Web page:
Their diet mainly consists of fish including silversides, mullet, sardines, pinfish, and minnows. They have also been known to feed on crustaceans, amphibians, and even young birds.
A member of the Rallidae family, the American Coot (also known as the Mud Hen or Pouldeau) is one of the most commonly mistaken waterbirds for Ducks.
It can be identified by its dark gray body, jet black head, yellow legs, and bright white bill. In addition to this, it also has large, webbed feet that add to its Duck-like appearance.
Quite a common waterbird, you’re most likely to spot an American Coot in the wetlands and open-watered spaces of North America.
They are migratory birds though, and will spend the breeding season in the Southwestern States before heading further South to Panama for the winter.
The American Coot has quite a varied diet, living on algae, sedges, duckweed, wild celery, hydrilla, wild rice, and a range of other seeds and aquatic vegetation.
Easily mistaken for a Duck, Goose, or Swan, the Brant weighs an average of 1 kg and can be identified by its gray breast, brown upper parts, black head, and a white patch on the rump.
This waterbird is most commonly found in the temperate zones of the Arctic Tundra and the Wadden Sea.
They also nest in these areas and, fairly uncommon for birds, Brant young are ready to leave the nest and start following their parents around on the water just two days after hatching!
The Brant’s diet mainly consists of fish and eels, although they also eat aquatic vegetation.
Another fairly large seabird, the Double-Crested Cormorant weighs around 2.5kg on average and is covered with black and dark-gray feathers.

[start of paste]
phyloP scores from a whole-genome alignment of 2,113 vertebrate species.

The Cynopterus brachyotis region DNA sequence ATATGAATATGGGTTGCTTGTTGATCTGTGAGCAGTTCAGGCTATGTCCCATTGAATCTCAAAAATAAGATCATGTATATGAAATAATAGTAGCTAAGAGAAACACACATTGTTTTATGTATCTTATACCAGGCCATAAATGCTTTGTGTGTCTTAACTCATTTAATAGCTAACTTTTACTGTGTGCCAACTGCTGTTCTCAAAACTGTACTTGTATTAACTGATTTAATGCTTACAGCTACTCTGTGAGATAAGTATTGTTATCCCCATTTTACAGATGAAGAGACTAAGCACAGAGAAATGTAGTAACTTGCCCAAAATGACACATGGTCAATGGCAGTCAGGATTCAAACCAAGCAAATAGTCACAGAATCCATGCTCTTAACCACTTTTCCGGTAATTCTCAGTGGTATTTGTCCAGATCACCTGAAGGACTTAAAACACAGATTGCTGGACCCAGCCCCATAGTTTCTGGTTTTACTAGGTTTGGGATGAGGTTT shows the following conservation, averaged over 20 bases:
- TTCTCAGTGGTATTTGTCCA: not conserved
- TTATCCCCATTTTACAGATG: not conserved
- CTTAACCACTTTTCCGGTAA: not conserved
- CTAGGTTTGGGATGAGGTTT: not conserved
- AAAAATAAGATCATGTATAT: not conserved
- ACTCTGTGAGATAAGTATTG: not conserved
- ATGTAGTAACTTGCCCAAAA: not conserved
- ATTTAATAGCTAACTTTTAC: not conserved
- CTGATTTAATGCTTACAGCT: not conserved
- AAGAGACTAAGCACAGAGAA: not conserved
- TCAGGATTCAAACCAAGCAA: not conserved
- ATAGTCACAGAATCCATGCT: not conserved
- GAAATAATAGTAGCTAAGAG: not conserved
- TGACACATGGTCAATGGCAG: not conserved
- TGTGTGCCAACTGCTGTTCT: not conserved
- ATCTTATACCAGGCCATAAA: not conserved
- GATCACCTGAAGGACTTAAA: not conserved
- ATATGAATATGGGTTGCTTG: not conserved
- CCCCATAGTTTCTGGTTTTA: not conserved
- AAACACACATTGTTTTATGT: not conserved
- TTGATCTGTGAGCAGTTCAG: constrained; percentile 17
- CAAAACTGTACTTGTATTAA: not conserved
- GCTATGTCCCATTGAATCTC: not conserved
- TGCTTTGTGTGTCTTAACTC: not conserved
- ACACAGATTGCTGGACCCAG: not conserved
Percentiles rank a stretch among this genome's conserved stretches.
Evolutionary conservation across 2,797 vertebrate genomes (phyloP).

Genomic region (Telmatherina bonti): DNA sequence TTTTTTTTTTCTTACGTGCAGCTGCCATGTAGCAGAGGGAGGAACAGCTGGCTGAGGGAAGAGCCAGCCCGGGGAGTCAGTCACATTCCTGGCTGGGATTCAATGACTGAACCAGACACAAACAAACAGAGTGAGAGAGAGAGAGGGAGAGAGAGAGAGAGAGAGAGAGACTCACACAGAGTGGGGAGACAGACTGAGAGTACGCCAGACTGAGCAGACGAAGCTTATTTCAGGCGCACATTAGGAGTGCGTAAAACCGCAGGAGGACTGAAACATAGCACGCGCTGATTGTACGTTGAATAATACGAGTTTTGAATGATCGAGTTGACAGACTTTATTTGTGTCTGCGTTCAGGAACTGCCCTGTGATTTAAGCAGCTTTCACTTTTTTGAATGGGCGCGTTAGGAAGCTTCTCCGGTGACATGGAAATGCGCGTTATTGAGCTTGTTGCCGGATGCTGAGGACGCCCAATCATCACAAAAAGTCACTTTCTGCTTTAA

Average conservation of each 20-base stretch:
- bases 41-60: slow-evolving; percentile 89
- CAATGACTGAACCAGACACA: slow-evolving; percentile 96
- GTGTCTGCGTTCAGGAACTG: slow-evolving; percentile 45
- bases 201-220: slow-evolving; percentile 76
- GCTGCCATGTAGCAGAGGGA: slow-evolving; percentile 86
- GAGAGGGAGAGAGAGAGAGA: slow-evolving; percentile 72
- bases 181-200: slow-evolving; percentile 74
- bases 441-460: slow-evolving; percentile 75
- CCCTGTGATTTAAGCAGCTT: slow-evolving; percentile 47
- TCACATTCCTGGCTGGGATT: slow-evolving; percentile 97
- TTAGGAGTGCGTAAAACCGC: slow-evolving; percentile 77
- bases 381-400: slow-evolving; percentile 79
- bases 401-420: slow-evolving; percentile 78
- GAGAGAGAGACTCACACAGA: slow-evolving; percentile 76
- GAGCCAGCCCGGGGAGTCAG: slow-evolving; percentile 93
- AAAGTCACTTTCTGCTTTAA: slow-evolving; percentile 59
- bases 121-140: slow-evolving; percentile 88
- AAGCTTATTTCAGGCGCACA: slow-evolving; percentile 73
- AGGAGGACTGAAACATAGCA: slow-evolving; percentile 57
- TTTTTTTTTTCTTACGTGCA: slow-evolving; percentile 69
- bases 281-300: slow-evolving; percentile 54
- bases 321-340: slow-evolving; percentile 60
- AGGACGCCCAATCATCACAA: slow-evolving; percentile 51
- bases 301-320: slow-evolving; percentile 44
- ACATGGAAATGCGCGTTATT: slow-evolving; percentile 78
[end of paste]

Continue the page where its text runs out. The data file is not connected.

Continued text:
The only flash of color on its body is its long, sharp, orange beak. This beak also has a hooked end that is perfect for helping them catch their prey and forage through underwater vegetation.
The Double-Crested Cormorant has a large range and can be found in various locations around the world including The United Kingdom, Canada, Mexico, The Bahamas, Florida, and other parts of North America.
It also isn’t particularly fussy about its chosen water source, happily living in freshwater rivers, lakes, and at sea.
Quite a sociable bird, the Double-Crested Cormorant is often spotted living in mixed colonies alongside other waterbirds.
They have a varied diet that consists of amphibians, crustaceans, and fish along with some aquatic vegetation.
A member of the Podicipedidae family, the Horned Grebe is another small bird that can easily be mistaken for a Duck.
Quite common across Western China, North America, and Northern Europe, the Horned Grebe can be identified by its pale-yellow head stripe that contrasts beautifully with its black head.
It’s this head stripe that gives it its name as well, as the feathers run slightly longer than the rest of the head, giving it a horned appearance.
Their preferred habitat is freshwater lakes, ponds, and rivers. Here they feed on a varied diet of aquatic vegetation, small fish, small crustaceans, and invertebrates.
The Western Grebe is the largest species of Grebe in North America but, weighing an average of just 1.5kg, it’s quite easy to see how it would be mistaken for a Duck.